The city of Pittsburgh is constantly evolving, building upon its storied past with an ever-present eye towards the future. And no facet of the Steel City better embodies this notion than its love affair with its sports teams. But, while the Steelers might make the most headlines and are certainly adored, it’s the Pirates that best exemplify Pittsburgh, displaying its proud past and hopeful future. Despite the team’s roster of countless heroes, many feel that Roberto Clemente stands head and shoulders above all others, even nearly a half century since his passing.
Although born in Puerto Rico, Clemente has become synonymous with the City of Pittsburgh, emblematic of a tough, broad-shouldered but agile and graceful city. A hall of famer who possessed mad skills with both the bat and glove, he roamed right field for the Pirates for 18 seasons, playing in 15 all-star games and winning 12 consecutive Gold Glove awards.
Impressive statistics aside, Clemente is perhaps best known as one of the most caring, philanthropic and kindhearted individuals ever to call Pittsburgh home. The youngest of seven children, Clemente knew what it was like to grow up not knowing when the next meal would be. From an early age, he worked alongside his father in Puerto Rico’s vast fields, loading massive trucks with sugarcane. Work and family encompassed the majority of life for most of his childhood, until baseball came knocking on his door.
Displaying a remarkable, natural ability for the sport as he began high school, Clemente took to baseball as if it had been embedded in his DNA. He was clearly better than all of the other players, including the adults. At 16, Clemente was recruited to play with a traveling municipal squad, an opportunity that directly led to a professional contract (his first) with the Dodgers’ winter league team two years later. Although the Dodgers clearly understood what they had in the young phenom, the Pirates, a perennial cellar dweller at that point in the early 1950s, exercised the right to draft the unprotected prodigy, changing the course of baseball history.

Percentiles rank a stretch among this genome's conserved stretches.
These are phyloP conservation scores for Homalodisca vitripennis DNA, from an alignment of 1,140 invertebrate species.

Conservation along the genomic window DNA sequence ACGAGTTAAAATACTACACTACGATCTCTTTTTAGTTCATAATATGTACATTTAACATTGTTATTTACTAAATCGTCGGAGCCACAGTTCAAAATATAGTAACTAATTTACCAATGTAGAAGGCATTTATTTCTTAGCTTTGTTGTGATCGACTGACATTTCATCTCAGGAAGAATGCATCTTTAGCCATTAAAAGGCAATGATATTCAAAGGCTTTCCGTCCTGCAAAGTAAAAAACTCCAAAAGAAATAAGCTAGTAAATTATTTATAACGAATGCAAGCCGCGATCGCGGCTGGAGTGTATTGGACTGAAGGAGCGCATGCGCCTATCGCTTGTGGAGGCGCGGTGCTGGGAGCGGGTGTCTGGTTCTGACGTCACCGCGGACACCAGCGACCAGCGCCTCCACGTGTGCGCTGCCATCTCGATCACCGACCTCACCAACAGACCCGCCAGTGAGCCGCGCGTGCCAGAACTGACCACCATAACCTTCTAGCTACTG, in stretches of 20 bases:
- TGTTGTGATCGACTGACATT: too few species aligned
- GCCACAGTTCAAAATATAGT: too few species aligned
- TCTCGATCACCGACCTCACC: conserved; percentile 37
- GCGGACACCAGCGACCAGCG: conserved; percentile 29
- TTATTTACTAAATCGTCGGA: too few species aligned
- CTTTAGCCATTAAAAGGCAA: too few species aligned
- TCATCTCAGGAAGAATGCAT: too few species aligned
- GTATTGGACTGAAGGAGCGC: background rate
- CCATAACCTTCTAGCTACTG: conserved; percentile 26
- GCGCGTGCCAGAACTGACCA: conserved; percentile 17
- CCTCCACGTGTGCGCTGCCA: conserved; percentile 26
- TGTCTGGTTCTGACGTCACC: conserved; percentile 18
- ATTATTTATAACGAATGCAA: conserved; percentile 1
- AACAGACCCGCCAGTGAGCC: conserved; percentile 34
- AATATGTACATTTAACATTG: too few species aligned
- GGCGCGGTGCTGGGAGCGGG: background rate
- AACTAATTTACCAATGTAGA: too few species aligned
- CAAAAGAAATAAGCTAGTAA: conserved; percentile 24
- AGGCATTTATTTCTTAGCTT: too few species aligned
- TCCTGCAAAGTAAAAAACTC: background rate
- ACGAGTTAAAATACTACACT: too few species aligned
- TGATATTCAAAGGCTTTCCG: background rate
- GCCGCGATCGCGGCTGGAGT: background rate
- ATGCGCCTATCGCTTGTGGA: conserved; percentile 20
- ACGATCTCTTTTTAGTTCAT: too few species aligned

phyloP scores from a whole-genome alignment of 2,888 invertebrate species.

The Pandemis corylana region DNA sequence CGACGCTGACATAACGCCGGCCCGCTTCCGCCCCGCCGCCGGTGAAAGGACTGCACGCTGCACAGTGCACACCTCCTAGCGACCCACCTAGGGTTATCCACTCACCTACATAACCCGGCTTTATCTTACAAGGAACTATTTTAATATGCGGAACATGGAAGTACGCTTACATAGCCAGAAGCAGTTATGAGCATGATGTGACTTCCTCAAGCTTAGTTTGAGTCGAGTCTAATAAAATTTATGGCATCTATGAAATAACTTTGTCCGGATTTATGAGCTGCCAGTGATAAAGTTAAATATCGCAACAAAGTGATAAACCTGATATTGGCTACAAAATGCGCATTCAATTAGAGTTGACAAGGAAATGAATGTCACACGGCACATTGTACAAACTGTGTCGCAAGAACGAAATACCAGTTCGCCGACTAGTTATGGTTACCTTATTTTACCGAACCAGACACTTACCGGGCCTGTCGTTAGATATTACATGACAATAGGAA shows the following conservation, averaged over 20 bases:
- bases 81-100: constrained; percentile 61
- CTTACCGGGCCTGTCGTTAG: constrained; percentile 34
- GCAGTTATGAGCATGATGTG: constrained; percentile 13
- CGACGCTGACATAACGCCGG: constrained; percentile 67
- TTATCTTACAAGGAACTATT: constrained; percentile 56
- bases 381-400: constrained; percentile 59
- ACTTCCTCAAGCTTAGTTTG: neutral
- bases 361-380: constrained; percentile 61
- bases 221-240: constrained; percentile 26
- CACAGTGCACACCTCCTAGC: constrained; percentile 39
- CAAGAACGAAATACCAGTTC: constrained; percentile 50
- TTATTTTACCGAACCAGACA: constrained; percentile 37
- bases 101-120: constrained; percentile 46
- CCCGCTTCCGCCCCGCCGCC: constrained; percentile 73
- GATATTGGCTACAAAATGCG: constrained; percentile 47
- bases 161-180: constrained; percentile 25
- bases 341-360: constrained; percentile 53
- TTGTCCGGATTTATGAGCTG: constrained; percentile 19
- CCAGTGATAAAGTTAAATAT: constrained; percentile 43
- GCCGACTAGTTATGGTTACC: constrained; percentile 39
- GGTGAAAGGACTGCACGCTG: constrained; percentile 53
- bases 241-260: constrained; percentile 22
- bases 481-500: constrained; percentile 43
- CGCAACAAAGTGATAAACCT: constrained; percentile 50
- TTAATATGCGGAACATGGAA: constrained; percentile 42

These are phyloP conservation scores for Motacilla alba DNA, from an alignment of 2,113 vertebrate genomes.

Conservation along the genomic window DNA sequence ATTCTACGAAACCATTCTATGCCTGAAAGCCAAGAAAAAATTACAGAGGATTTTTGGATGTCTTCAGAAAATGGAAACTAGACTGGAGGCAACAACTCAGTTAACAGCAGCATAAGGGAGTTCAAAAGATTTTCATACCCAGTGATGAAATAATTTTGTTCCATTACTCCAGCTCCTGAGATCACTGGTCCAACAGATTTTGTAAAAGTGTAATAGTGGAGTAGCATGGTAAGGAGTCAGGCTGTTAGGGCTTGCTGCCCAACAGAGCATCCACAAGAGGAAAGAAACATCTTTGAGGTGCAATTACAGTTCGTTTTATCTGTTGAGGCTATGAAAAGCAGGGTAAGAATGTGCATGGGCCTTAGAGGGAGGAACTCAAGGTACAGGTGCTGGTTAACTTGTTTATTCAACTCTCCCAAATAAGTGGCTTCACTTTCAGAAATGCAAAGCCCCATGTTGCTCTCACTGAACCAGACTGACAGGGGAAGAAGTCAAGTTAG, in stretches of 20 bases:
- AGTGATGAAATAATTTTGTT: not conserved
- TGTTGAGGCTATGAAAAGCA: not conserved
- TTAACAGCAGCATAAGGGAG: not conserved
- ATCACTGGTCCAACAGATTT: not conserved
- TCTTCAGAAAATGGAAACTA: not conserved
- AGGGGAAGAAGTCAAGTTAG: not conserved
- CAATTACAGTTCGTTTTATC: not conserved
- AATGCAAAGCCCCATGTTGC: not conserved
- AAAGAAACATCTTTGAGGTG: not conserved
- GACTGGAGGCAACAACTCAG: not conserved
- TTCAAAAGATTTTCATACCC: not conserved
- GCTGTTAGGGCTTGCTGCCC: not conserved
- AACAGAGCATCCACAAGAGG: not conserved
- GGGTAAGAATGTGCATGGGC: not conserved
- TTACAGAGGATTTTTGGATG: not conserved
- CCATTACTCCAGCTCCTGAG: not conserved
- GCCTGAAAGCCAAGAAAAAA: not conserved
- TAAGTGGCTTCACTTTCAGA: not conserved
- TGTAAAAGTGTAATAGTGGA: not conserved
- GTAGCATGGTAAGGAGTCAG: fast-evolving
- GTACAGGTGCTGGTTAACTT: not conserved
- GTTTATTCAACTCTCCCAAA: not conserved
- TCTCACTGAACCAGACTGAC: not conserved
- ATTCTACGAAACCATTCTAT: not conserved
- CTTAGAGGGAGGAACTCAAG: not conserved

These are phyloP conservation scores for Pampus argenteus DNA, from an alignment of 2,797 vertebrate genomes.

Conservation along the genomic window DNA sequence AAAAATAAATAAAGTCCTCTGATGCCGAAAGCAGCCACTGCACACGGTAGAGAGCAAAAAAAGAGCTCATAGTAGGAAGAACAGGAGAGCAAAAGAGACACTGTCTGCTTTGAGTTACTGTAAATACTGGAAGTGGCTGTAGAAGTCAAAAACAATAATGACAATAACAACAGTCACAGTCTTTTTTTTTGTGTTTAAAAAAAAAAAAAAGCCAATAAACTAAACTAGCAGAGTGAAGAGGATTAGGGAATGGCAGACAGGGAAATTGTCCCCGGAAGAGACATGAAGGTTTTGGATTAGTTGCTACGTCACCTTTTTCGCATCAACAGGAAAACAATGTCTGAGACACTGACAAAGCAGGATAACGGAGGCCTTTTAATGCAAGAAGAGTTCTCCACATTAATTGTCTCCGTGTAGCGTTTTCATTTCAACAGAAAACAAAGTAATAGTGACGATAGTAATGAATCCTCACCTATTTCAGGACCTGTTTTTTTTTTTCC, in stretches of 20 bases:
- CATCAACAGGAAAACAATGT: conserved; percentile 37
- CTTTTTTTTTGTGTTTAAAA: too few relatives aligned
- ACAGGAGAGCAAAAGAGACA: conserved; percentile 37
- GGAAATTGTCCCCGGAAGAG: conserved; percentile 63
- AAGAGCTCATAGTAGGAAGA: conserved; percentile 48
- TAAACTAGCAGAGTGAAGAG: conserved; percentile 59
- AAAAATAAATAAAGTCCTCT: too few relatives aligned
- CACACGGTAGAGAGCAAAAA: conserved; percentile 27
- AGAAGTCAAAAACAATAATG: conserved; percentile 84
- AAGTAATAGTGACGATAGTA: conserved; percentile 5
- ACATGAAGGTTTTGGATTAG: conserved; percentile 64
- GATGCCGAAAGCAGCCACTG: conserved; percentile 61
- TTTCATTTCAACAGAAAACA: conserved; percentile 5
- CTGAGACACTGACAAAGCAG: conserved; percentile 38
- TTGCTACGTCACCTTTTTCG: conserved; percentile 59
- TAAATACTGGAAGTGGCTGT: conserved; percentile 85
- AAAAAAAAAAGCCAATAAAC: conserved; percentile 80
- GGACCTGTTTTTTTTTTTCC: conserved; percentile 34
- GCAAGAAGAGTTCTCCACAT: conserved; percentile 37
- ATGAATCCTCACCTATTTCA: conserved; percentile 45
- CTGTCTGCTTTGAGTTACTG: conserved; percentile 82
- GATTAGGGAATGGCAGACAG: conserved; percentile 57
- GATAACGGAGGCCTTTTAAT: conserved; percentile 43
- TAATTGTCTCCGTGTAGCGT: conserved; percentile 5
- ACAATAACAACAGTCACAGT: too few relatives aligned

Clemente would spend the next two decades rewriting Pittsburgh Pirate record books, winning over an entire city in the process. His relentlessly positive outlook on the game and life itself helped break down color barriers that were still in place at the beginning of his career, gradually removing the racist undertones he felt all around him. Since Clemente was both Latin and a player of color, he was confronted by many of the same hostile environments as other trailblazers like Jackie Robinson and Larry Doby, only without the benefit of having English as his native tongue.
As his legend began to grow, Clemente used his spot in the public eye to draw attention to the underprivileged of Latin America. To that point, when Nicaragua suffered severe casualties from a massive earthquake in December of 1972, Clemente sent three plane loads of emergency supplies to the victims in Managua. Soon after, however, he learned that each had been intercepted by corrupt officials, never reaching the victims. Hoping his popularity would help the situation, he personally chartered a plane and loaded it with more supplies on New Year’s Eve. Tragically, shortly after takeoff, the plane crashed into the ocean due to a mechanical failure, killing Clemente and all other passengers on board.
Since his sudden passing, Clemente’s status in the city he loved has only grown in stature and scope. As evidenced by the statue just outside PNC Park (the newest home of the Pirates), Clemente, though not a Pittsburgh native, is forever interwoven with the local fabric, a constant point of hope and pride for everyone who calls the Steel City home.